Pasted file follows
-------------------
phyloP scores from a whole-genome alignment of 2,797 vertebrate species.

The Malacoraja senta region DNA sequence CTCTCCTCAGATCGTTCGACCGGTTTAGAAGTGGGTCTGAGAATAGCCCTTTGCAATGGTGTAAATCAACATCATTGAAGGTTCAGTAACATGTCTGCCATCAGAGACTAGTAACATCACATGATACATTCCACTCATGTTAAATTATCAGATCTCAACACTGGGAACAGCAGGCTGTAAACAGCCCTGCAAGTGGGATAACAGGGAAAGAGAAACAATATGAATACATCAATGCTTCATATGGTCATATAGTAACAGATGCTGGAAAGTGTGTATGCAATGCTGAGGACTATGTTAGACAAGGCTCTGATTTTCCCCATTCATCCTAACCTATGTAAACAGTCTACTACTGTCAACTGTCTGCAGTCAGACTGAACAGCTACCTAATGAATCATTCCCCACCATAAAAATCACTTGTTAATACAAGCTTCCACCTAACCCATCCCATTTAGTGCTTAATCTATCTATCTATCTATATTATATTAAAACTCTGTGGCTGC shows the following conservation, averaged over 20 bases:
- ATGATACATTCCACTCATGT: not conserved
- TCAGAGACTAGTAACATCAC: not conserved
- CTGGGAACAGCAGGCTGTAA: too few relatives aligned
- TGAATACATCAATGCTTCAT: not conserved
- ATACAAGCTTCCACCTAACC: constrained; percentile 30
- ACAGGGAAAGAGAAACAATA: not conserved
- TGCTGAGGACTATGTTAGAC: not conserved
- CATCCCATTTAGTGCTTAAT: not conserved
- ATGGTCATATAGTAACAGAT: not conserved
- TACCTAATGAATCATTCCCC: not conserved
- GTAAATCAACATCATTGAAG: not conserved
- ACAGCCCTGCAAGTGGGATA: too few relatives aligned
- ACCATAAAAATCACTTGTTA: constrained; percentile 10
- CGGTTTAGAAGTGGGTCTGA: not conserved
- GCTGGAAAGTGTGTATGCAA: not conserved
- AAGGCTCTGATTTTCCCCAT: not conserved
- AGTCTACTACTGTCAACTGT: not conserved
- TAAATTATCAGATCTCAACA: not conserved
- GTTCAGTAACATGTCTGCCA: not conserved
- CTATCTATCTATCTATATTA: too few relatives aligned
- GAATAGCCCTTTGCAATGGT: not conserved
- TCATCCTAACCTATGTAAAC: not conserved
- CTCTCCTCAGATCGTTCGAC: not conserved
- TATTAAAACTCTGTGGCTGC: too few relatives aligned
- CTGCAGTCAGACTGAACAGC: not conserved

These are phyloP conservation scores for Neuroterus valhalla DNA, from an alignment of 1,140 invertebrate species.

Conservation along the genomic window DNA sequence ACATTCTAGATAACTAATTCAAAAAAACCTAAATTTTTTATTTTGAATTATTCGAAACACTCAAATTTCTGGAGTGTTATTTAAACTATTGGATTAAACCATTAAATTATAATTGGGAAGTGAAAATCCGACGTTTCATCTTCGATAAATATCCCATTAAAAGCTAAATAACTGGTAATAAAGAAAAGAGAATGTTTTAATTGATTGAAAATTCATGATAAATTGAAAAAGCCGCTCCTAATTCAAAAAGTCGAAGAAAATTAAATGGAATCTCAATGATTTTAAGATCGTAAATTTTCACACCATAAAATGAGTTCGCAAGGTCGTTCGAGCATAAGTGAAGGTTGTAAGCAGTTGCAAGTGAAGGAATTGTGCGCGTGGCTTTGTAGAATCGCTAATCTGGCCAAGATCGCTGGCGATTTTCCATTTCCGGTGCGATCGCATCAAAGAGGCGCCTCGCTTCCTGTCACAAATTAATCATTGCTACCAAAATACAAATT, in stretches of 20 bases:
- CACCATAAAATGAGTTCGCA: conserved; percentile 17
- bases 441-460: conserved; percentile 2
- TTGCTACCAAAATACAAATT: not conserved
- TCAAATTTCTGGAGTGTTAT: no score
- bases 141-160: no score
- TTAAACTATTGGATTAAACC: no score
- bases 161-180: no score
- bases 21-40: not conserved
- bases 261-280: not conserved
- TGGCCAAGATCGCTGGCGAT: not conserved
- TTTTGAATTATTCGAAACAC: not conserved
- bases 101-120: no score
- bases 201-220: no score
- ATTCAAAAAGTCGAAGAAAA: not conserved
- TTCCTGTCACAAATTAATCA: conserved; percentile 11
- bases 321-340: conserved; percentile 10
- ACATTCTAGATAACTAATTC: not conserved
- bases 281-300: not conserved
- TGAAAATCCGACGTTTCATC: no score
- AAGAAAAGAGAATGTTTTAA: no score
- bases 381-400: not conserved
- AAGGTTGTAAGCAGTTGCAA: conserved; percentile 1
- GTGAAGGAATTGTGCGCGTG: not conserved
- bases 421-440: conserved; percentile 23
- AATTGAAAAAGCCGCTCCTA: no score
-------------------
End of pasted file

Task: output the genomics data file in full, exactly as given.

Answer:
phyloP scores from a whole-genome alignment of 2,797 vertebrate species.

The Malacoraja senta region DNA sequence CTCTCCTCAGATCGTTCGACCGGTTTAGAAGTGGGTCTGAGAATAGCCCTTTGCAATGGTGTAAATCAACATCATTGAAGGTTCAGTAACATGTCTGCCATCAGAGACTAGTAACATCACATGATACATTCCACTCATGTTAAATTATCAGATCTCAACACTGGGAACAGCAGGCTGTAAACAGCCCTGCAAGTGGGATAACAGGGAAAGAGAAACAATATGAATACATCAATGCTTCATATGGTCATATAGTAACAGATGCTGGAAAGTGTGTATGCAATGCTGAGGACTATGTTAGACAAGGCTCTGATTTTCCCCATTCATCCTAACCTATGTAAACAGTCTACTACTGTCAACTGTCTGCAGTCAGACTGAACAGCTACCTAATGAATCATTCCCCACCATAAAAATCACTTGTTAATACAAGCTTCCACCTAACCCATCCCATTTAGTGCTTAATCTATCTATCTATCTATATTATATTAAAACTCTGTGGCTGC shows the following conservation, averaged over 20 bases:
- ATGATACATTCCACTCATGT: not conserved
- TCAGAGACTAGTAACATCAC: not conserved
- CTGGGAACAGCAGGCTGTAA: too few relatives aligned
- TGAATACATCAATGCTTCAT: not conserved
- ATACAAGCTTCCACCTAACC: constrained; percentile 30
- ACAGGGAAAGAGAAACAATA: not conserved
- TGCTGAGGACTATGTTAGAC: not conserved
- CATCCCATTTAGTGCTTAAT: not conserved
- ATGGTCATATAGTAACAGAT: not conserved
- TACCTAATGAATCATTCCCC: not conserved
- GTAAATCAACATCATTGAAG: not conserved
- ACAGCCCTGCAAGTGGGATA: too few relatives aligned
- ACCATAAAAATCACTTGTTA: constrained; percentile 10
- CGGTTTAGAAGTGGGTCTGA: not conserved
- GCTGGAAAGTGTGTATGCAA: not conserved
- AAGGCTCTGATTTTCCCCAT: not conserved
- AGTCTACTACTGTCAACTGT: not conserved
- TAAATTATCAGATCTCAACA: not conserved
- GTTCAGTAACATGTCTGCCA: not conserved
- CTATCTATCTATCTATATTA: too few relatives aligned
- GAATAGCCCTTTGCAATGGT: not conserved
- TCATCCTAACCTATGTAAAC: not conserved
- CTCTCCTCAGATCGTTCGAC: not conserved
- TATTAAAACTCTGTGGCTGC: too few relatives aligned
- CTGCAGTCAGACTGAACAGC: not conserved

These are phyloP conservation scores for Neuroterus valhalla DNA, from an alignment of 1,140 invertebrate species.

Conservation along the genomic window DNA sequence ACATTCTAGATAACTAATTCAAAAAAACCTAAATTTTTTATTTTGAATTATTCGAAACACTCAAATTTCTGGAGTGTTATTTAAACTATTGGATTAAACCATTAAATTATAATTGGGAAGTGAAAATCCGACGTTTCATCTTCGATAAATATCCCATTAAAAGCTAAATAACTGGTAATAAAGAAAAGAGAATGTTTTAATTGATTGAAAATTCATGATAAATTGAAAAAGCCGCTCCTAATTCAAAAAGTCGAAGAAAATTAAATGGAATCTCAATGATTTTAAGATCGTAAATTTTCACACCATAAAATGAGTTCGCAAGGTCGTTCGAGCATAAGTGAAGGTTGTAAGCAGTTGCAAGTGAAGGAATTGTGCGCGTGGCTTTGTAGAATCGCTAATCTGGCCAAGATCGCTGGCGATTTTCCATTTCCGGTGCGATCGCATCAAAGAGGCGCCTCGCTTCCTGTCACAAATTAATCATTGCTACCAAAATACAAATT, in stretches of 20 bases:
- CACCATAAAATGAGTTCGCA: conserved; percentile 17
- bases 441-460: conserved; percentile 2
- TTGCTACCAAAATACAAATT: not conserved
- TCAAATTTCTGGAGTGTTAT: no score
- bases 141-160: no score
- TTAAACTATTGGATTAAACC: no score
- bases 161-180: no score
- bases 21-40: not conserved
- bases 261-280: not conserved
- TGGCCAAGATCGCTGGCGAT: not conserved
- TTTTGAATTATTCGAAACAC: not conserved
- bases 101-120: no score
- bases 201-220: no score
- ATTCAAAAAGTCGAAGAAAA: not conserved
- TTCCTGTCACAAATTAATCA: conserved; percentile 11
- bases 321-340: conserved; percentile 10
- ACATTCTAGATAACTAATTC: not conserved
- bases 281-300: not conserved
- TGAAAATCCGACGTTTCATC: no score
- AAGAAAAGAGAATGTTTTAA: no score
- bases 381-400: not conserved
- AAGGTTGTAAGCAGTTGCAA: conserved; percentile 1
- GTGAAGGAATTGTGCGCGTG: not conserved
- bases 421-440: conserved; percentile 23
- AATTGAAAAAGCCGCTCCTA: no score